This morning brought the news of the death of Nigerian author Chinua Achebe at the age of 82. The author died in a Boston hospital where he had been staying for what we are now learning was a significant period of time. The Premium Times was the first to break the story saying that he passed away in an undisclosed hospital.
The news was met by an outpouring of grief and remembrance for the writer. Aaron Bady reposted his 2008 blog post to The New Inquiry about Achebe and the faint praise that the author received during his career.
Here’s the thing: Achebe was just a great writer, full stop. I’m not sure anyone could do what he did. And while it may seem like a small point, like complaining that a genuine compliment just isn’t enough of a compliment, there’s an important point of which it’s in service, a larger issue of who gets to “know” what sorts of knowledges and why. It diminishes his achievement to pretend that white writers don’t write about the things he wrote about, because if Rush’s novels (or any post-war white novelist) had to be placed next to Achebe’s, we might have to acknowledge the uncomfortable fact that the best practitioner of English literature might be an African.Achebe is best known for his 1958 novel, Things Fall Apart. It has sold millions of copies around the world and has been translated into dozens of languages. A 2005 list of the 100 greatest novels since 1923 by TIME magazine included the novel calling it, "A novel of great power that turns the world upside down."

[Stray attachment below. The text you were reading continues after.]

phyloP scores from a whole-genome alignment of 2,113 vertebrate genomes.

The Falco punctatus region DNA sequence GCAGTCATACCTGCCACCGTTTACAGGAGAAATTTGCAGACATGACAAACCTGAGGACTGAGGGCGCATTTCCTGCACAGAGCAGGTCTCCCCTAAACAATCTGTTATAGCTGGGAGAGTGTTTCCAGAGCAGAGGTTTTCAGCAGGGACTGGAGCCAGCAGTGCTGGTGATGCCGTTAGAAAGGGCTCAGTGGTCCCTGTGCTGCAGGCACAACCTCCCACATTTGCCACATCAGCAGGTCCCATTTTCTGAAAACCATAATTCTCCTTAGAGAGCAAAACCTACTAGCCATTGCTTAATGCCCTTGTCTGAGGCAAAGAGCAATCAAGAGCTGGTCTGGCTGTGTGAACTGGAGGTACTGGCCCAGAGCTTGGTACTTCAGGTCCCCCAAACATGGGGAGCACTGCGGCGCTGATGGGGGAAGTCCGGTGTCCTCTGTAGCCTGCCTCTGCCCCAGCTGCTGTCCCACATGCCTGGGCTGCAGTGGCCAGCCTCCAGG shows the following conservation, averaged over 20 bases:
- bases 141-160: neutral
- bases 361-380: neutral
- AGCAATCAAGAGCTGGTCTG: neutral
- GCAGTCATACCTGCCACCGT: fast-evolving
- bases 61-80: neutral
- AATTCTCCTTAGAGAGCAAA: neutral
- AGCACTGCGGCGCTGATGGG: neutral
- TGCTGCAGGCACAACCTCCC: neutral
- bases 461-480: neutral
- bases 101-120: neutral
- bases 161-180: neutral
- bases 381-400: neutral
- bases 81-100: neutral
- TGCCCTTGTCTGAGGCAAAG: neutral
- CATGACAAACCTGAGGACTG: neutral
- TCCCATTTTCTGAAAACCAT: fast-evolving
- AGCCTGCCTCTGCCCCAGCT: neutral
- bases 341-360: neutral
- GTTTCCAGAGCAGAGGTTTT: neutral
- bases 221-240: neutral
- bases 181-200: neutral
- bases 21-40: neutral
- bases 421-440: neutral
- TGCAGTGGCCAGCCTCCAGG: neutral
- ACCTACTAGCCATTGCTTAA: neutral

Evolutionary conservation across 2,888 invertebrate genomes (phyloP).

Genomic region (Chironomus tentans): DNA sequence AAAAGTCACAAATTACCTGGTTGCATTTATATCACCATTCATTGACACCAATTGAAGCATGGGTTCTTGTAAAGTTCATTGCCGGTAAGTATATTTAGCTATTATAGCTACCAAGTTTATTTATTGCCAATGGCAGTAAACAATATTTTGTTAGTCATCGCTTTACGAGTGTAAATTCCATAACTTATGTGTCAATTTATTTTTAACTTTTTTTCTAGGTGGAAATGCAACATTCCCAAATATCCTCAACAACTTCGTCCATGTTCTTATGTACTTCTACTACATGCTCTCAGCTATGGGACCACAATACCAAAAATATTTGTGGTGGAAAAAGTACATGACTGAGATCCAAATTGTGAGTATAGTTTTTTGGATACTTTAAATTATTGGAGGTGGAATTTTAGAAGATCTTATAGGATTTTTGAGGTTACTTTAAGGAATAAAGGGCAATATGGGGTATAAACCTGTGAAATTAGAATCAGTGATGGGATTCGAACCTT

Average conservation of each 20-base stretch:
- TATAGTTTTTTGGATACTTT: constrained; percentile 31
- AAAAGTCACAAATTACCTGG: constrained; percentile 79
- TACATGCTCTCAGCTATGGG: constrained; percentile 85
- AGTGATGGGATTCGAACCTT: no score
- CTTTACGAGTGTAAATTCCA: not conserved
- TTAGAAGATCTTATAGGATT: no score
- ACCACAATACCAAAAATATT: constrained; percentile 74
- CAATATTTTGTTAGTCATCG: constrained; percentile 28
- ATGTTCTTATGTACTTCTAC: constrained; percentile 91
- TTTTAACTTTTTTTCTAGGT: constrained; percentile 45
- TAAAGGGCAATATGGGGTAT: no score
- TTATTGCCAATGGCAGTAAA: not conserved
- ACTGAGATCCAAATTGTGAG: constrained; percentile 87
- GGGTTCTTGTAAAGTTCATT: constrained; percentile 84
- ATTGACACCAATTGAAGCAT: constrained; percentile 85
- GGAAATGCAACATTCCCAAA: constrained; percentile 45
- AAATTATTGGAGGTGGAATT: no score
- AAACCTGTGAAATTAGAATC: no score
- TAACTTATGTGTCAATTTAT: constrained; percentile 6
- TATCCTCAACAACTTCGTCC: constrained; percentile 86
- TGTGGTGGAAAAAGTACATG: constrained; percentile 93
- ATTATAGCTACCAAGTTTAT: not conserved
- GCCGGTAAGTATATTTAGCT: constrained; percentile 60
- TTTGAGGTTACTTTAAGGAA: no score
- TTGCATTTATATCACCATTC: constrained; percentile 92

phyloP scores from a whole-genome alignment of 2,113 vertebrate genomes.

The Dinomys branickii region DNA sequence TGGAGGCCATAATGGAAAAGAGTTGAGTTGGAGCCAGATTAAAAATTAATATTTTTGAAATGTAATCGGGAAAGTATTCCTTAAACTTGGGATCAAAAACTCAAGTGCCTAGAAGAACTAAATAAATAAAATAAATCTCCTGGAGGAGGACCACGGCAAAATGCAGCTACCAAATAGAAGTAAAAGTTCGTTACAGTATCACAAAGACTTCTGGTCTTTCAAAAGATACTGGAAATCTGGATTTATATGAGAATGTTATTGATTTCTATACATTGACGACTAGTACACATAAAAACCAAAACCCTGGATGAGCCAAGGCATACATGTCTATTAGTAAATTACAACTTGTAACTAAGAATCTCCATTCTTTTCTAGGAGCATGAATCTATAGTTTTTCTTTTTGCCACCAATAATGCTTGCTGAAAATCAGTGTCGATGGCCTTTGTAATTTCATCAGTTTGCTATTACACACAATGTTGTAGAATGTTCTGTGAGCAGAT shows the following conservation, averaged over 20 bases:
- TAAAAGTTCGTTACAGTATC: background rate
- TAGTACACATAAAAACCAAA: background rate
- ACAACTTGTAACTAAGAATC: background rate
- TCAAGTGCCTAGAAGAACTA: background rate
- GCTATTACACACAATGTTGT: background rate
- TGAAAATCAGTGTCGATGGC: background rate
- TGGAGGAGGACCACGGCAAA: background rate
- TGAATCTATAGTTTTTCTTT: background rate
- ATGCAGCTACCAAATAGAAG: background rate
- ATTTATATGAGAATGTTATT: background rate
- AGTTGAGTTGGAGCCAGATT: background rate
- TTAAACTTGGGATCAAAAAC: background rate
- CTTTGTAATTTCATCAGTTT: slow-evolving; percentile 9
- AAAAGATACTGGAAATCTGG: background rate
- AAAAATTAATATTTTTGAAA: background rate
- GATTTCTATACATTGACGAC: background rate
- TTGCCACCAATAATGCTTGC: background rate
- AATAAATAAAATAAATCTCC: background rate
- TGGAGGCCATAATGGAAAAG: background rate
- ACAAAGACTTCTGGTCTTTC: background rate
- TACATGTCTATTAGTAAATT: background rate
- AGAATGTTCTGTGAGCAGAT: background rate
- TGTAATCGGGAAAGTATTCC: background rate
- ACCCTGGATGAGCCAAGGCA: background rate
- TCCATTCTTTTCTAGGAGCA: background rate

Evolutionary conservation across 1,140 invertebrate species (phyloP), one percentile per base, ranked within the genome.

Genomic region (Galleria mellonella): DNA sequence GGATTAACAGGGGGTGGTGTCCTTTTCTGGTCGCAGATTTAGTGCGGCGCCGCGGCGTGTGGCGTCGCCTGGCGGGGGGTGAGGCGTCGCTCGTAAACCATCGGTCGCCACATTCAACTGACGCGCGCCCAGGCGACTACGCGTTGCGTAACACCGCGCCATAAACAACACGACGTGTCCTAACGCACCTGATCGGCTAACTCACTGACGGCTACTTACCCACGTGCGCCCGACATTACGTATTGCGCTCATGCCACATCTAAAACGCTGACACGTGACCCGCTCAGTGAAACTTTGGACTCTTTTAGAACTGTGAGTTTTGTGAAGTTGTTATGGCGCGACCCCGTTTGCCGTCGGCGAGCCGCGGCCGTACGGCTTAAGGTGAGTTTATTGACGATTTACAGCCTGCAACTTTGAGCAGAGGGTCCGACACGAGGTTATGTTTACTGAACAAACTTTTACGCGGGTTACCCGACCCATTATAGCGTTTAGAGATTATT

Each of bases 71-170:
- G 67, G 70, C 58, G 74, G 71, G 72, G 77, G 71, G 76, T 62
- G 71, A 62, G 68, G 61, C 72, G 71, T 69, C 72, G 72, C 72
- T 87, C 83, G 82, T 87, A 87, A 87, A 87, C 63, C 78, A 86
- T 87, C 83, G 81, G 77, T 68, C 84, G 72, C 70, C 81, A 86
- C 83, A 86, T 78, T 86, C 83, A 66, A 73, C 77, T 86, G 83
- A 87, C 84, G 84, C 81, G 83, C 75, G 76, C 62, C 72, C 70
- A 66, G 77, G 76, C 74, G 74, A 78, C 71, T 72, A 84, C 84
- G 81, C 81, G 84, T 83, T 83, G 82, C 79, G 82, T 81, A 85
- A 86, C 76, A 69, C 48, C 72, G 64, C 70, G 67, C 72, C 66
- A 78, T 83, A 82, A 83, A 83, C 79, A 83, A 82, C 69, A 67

Achebe was well known throughout the seven continents and even beyond. His fame rested on solid personal achievements. RIP.
— Teju Cole (@tejucole) March 22, 2013